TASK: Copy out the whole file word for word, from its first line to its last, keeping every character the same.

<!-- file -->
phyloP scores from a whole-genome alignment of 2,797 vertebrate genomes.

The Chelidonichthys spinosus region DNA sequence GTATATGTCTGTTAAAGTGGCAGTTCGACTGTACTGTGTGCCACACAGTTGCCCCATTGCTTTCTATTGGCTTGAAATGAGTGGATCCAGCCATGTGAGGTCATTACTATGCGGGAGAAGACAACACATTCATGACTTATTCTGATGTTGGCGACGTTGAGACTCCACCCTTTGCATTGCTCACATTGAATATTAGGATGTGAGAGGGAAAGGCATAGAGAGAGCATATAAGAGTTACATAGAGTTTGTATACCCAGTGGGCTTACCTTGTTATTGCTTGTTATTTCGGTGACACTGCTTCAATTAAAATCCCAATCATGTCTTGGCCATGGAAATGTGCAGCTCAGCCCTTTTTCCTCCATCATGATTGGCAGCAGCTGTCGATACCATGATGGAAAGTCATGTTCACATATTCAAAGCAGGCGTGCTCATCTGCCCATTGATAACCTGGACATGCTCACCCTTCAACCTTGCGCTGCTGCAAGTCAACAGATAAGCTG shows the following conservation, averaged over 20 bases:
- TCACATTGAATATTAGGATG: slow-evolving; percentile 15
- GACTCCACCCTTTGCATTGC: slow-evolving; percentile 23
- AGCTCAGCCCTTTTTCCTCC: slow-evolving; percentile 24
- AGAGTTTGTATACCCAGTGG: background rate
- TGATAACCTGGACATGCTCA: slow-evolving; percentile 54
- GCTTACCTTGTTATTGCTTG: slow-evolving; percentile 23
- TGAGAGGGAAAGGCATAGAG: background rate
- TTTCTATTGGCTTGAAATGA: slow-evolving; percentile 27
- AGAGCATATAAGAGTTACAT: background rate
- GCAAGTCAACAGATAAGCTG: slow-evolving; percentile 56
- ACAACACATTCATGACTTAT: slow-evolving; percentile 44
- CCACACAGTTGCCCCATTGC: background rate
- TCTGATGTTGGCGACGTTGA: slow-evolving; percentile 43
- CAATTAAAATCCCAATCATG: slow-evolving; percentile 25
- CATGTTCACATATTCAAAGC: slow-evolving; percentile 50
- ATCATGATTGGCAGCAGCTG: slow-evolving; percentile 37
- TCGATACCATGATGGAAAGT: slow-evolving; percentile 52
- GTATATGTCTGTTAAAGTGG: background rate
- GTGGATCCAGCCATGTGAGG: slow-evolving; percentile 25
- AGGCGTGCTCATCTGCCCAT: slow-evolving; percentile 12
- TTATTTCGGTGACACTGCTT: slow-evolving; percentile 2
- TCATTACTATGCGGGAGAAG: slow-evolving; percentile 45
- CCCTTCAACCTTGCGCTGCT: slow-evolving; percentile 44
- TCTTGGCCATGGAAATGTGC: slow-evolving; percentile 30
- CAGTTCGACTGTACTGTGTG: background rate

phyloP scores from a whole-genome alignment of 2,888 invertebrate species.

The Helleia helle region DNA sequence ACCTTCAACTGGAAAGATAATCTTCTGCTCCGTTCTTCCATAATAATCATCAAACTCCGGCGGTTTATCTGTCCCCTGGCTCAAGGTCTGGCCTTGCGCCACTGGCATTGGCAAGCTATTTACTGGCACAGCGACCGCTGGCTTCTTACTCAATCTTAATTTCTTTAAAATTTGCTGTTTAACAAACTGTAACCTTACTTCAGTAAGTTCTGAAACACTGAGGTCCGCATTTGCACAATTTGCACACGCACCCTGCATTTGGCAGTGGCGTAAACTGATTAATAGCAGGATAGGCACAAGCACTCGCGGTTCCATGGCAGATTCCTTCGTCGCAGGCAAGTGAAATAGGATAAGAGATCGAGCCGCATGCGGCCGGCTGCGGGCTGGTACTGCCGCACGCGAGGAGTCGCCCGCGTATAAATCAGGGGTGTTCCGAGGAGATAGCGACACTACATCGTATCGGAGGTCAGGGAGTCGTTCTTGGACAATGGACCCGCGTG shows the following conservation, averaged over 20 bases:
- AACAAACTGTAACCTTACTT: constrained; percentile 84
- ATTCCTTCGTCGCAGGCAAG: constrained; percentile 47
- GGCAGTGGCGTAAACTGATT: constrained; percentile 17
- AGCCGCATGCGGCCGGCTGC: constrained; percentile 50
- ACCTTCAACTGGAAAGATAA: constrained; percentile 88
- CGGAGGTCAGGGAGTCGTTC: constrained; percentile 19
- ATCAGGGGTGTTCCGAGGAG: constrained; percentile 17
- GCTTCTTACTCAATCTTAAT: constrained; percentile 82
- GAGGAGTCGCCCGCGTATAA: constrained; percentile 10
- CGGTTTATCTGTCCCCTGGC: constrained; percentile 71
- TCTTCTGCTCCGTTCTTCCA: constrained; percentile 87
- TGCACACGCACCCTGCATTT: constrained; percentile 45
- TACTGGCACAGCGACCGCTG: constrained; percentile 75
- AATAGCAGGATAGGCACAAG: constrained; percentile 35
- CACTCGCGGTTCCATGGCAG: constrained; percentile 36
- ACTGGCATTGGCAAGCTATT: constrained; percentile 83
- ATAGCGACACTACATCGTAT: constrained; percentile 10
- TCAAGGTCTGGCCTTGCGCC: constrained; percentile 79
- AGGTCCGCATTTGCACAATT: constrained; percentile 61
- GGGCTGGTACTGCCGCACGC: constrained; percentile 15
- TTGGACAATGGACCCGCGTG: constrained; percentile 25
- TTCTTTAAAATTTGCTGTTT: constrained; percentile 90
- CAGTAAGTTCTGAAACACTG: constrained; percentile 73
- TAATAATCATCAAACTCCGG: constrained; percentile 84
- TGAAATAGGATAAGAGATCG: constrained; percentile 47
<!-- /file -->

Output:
phyloP scores from a whole-genome alignment of 2,797 vertebrate genomes.

The Chelidonichthys spinosus region DNA sequence GTATATGTCTGTTAAAGTGGCAGTTCGACTGTACTGTGTGCCACACAGTTGCCCCATTGCTTTCTATTGGCTTGAAATGAGTGGATCCAGCCATGTGAGGTCATTACTATGCGGGAGAAGACAACACATTCATGACTTATTCTGATGTTGGCGACGTTGAGACTCCACCCTTTGCATTGCTCACATTGAATATTAGGATGTGAGAGGGAAAGGCATAGAGAGAGCATATAAGAGTTACATAGAGTTTGTATACCCAGTGGGCTTACCTTGTTATTGCTTGTTATTTCGGTGACACTGCTTCAATTAAAATCCCAATCATGTCTTGGCCATGGAAATGTGCAGCTCAGCCCTTTTTCCTCCATCATGATTGGCAGCAGCTGTCGATACCATGATGGAAAGTCATGTTCACATATTCAAAGCAGGCGTGCTCATCTGCCCATTGATAACCTGGACATGCTCACCCTTCAACCTTGCGCTGCTGCAAGTCAACAGATAAGCTG shows the following conservation, averaged over 20 bases:
- TCACATTGAATATTAGGATG: slow-evolving; percentile 15
- GACTCCACCCTTTGCATTGC: slow-evolving; percentile 23
- AGCTCAGCCCTTTTTCCTCC: slow-evolving; percentile 24
- AGAGTTTGTATACCCAGTGG: background rate
- TGATAACCTGGACATGCTCA: slow-evolving; percentile 54
- GCTTACCTTGTTATTGCTTG: slow-evolving; percentile 23
- TGAGAGGGAAAGGCATAGAG: background rate
- TTTCTATTGGCTTGAAATGA: slow-evolving; percentile 27
- AGAGCATATAAGAGTTACAT: background rate
- GCAAGTCAACAGATAAGCTG: slow-evolving; percentile 56
- ACAACACATTCATGACTTAT: slow-evolving; percentile 44
- CCACACAGTTGCCCCATTGC: background rate
- TCTGATGTTGGCGACGTTGA: slow-evolving; percentile 43
- CAATTAAAATCCCAATCATG: slow-evolving; percentile 25
- CATGTTCACATATTCAAAGC: slow-evolving; percentile 50
- ATCATGATTGGCAGCAGCTG: slow-evolving; percentile 37
- TCGATACCATGATGGAAAGT: slow-evolving; percentile 52
- GTATATGTCTGTTAAAGTGG: background rate
- GTGGATCCAGCCATGTGAGG: slow-evolving; percentile 25
- AGGCGTGCTCATCTGCCCAT: slow-evolving; percentile 12
- TTATTTCGGTGACACTGCTT: slow-evolving; percentile 2
- TCATTACTATGCGGGAGAAG: slow-evolving; percentile 45
- CCCTTCAACCTTGCGCTGCT: slow-evolving; percentile 44
- TCTTGGCCATGGAAATGTGC: slow-evolving; percentile 30
- CAGTTCGACTGTACTGTGTG: background rate

phyloP scores from a whole-genome alignment of 2,888 invertebrate species.

The Helleia helle region DNA sequence ACCTTCAACTGGAAAGATAATCTTCTGCTCCGTTCTTCCATAATAATCATCAAACTCCGGCGGTTTATCTGTCCCCTGGCTCAAGGTCTGGCCTTGCGCCACTGGCATTGGCAAGCTATTTACTGGCACAGCGACCGCTGGCTTCTTACTCAATCTTAATTTCTTTAAAATTTGCTGTTTAACAAACTGTAACCTTACTTCAGTAAGTTCTGAAACACTGAGGTCCGCATTTGCACAATTTGCACACGCACCCTGCATTTGGCAGTGGCGTAAACTGATTAATAGCAGGATAGGCACAAGCACTCGCGGTTCCATGGCAGATTCCTTCGTCGCAGGCAAGTGAAATAGGATAAGAGATCGAGCCGCATGCGGCCGGCTGCGGGCTGGTACTGCCGCACGCGAGGAGTCGCCCGCGTATAAATCAGGGGTGTTCCGAGGAGATAGCGACACTACATCGTATCGGAGGTCAGGGAGTCGTTCTTGGACAATGGACCCGCGTG shows the following conservation, averaged over 20 bases:
- AACAAACTGTAACCTTACTT: constrained; percentile 84
- ATTCCTTCGTCGCAGGCAAG: constrained; percentile 47
- GGCAGTGGCGTAAACTGATT: constrained; percentile 17
- AGCCGCATGCGGCCGGCTGC: constrained; percentile 50
- ACCTTCAACTGGAAAGATAA: constrained; percentile 88
- CGGAGGTCAGGGAGTCGTTC: constrained; percentile 19
- ATCAGGGGTGTTCCGAGGAG: constrained; percentile 17
- GCTTCTTACTCAATCTTAAT: constrained; percentile 82
- GAGGAGTCGCCCGCGTATAA: constrained; percentile 10
- CGGTTTATCTGTCCCCTGGC: constrained; percentile 71
- TCTTCTGCTCCGTTCTTCCA: constrained; percentile 87
- TGCACACGCACCCTGCATTT: constrained; percentile 45
- TACTGGCACAGCGACCGCTG: constrained; percentile 75
- AATAGCAGGATAGGCACAAG: constrained; percentile 35
- CACTCGCGGTTCCATGGCAG: constrained; percentile 36
- ACTGGCATTGGCAAGCTATT: constrained; percentile 83
- ATAGCGACACTACATCGTAT: constrained; percentile 10
- TCAAGGTCTGGCCTTGCGCC: constrained; percentile 79
- AGGTCCGCATTTGCACAATT: constrained; percentile 61
- GGGCTGGTACTGCCGCACGC: constrained; percentile 15
- TTGGACAATGGACCCGCGTG: constrained; percentile 25
- TTCTTTAAAATTTGCTGTTT: constrained; percentile 90
- CAGTAAGTTCTGAAACACTG: constrained; percentile 73
- TAATAATCATCAAACTCCGG: constrained; percentile 84
- TGAAATAGGATAAGAGATCG: constrained; percentile 47